Lawmakers Ask Feds to Allow Wisconsin Revise Phosphorus Standards
Wisconsin Ag Connection - 05/18/2017
Dozens of members of the state legislature are asking Wisconsin's congressional delegation to find a way to revise the state's phosphorus standards because they feel the rules are too strict and difficult to comply with. Sen. Howard Marklein of Spring Green says
he circulated a letter to the state's federal leaders in Washington after small municipalities in his district complained that it was 'unreasonable' to meet phosphorus standards without making extreme renovations to wastewater treatment facilities.
Marklein says the financial burden of these renovations, distributed among small populations, will be devastating to small rural communities.
"We have done all we can at the state level to manage the impact of unreasonable phosphorus regulations on our small communities," Marklein said. "We need our Congressional delegation to find a way for us to revise the standards that we set for ourselves as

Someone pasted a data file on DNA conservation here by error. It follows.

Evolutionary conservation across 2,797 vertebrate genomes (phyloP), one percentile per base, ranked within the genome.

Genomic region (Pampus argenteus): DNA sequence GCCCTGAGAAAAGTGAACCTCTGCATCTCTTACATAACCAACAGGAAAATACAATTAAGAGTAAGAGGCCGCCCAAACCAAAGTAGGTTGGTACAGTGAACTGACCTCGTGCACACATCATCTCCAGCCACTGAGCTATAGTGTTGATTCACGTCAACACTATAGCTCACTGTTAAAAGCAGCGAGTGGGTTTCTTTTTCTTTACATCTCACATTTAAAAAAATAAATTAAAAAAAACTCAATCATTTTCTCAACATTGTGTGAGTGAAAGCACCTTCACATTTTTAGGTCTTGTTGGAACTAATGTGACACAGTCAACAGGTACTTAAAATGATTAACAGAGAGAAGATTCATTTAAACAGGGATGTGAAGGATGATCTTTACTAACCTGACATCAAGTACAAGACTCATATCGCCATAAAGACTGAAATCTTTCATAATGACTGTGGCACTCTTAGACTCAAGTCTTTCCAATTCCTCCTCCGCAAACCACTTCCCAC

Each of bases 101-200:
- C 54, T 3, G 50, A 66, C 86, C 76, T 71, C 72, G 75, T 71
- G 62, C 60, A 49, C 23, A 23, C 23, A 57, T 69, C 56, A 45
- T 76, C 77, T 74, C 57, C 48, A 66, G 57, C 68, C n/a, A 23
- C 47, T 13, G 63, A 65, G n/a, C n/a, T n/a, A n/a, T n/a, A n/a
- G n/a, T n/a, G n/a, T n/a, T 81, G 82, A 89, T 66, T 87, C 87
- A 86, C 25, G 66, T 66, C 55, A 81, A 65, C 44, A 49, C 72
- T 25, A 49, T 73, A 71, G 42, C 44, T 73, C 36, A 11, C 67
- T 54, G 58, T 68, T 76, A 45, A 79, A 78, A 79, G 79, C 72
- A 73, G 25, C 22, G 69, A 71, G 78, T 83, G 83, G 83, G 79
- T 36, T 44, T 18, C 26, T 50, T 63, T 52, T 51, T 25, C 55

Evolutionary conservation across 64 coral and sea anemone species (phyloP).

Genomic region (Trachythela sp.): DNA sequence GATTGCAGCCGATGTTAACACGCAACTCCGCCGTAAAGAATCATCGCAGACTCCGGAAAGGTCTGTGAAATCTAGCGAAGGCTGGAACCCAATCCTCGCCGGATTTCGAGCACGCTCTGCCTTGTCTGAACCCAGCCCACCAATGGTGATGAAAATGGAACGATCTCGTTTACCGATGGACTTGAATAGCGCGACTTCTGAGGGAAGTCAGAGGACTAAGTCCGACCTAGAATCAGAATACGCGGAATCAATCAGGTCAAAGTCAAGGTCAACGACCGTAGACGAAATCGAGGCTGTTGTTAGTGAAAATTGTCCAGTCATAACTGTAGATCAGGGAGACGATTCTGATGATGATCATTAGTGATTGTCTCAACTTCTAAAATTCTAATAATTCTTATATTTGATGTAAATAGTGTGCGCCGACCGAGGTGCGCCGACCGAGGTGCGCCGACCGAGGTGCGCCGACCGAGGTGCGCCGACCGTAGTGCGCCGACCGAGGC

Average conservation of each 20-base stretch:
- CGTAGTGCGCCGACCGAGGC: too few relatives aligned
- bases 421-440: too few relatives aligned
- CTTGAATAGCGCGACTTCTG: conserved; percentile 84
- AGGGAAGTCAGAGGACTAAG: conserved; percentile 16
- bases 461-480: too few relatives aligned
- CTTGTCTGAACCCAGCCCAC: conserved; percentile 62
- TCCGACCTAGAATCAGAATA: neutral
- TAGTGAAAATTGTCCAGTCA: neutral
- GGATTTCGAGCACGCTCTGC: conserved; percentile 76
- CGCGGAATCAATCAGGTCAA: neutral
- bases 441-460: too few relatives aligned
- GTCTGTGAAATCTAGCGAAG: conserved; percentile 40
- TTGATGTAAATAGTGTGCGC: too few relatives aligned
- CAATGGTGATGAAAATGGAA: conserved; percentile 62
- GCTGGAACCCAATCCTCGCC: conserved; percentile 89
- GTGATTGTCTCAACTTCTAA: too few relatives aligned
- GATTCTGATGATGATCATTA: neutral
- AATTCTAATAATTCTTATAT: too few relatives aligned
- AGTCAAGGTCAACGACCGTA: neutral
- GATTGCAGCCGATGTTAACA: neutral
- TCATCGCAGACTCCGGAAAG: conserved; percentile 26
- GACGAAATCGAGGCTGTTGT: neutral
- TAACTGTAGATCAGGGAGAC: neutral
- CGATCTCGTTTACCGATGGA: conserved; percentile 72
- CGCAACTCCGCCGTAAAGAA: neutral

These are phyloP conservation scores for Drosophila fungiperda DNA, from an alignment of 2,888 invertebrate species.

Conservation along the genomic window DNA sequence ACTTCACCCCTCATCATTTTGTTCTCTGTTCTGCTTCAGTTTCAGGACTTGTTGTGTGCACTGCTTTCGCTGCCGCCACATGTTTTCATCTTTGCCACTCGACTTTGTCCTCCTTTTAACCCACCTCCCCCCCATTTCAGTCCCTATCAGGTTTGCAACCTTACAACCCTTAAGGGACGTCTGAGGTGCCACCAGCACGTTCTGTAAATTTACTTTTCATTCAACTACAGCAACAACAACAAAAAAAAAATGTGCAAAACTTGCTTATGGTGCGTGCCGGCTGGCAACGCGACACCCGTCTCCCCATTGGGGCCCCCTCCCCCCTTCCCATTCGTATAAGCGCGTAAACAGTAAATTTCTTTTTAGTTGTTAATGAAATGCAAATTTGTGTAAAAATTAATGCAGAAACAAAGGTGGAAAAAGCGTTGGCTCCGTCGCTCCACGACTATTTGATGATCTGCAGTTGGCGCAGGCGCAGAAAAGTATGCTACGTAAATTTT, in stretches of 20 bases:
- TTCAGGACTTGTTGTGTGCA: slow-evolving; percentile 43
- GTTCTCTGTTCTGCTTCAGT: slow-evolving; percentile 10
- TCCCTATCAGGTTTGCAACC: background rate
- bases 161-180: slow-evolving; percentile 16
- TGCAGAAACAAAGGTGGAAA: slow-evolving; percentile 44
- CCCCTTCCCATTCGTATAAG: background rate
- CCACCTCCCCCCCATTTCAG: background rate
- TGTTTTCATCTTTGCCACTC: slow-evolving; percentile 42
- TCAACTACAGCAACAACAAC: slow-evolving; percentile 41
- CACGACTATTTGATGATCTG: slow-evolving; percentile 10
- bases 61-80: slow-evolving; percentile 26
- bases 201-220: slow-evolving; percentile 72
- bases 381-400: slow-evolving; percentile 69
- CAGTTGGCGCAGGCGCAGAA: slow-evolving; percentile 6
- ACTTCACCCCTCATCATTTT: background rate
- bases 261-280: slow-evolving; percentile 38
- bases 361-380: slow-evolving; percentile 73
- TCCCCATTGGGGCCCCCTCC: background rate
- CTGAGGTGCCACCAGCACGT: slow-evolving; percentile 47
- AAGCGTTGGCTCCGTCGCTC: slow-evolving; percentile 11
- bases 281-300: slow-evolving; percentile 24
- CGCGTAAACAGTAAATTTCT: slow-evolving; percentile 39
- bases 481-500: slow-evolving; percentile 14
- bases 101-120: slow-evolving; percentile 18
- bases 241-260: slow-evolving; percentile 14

part of the federal Clean Water Act."
Meanwhile, a group of environmental and conservation groups responded to that letter, saying they were 'extremely disappointed' to hear that elected officials want to 'reverse and undermine' efforts that have helped clean up the state's rivers, lakes, and streams
through Wisconsin's last major phosphorus revisions back in 2010.
"We are particularly concerned about the dismissal of the extensive science that went into the development of these protections and the lack of attention the letter paid to the creative and innovative ways the US EPA and the Wisconsin DNR provided to point
sources to comply with the rules," the conservation groups said in their own memo to the same lawmakers.
They claim the DNR conducted a cost-benefit analysis on the implementation of the phosphorus rules in 2012, which found a net economic benefit to the state of over $18 million upon full implementation of the standards.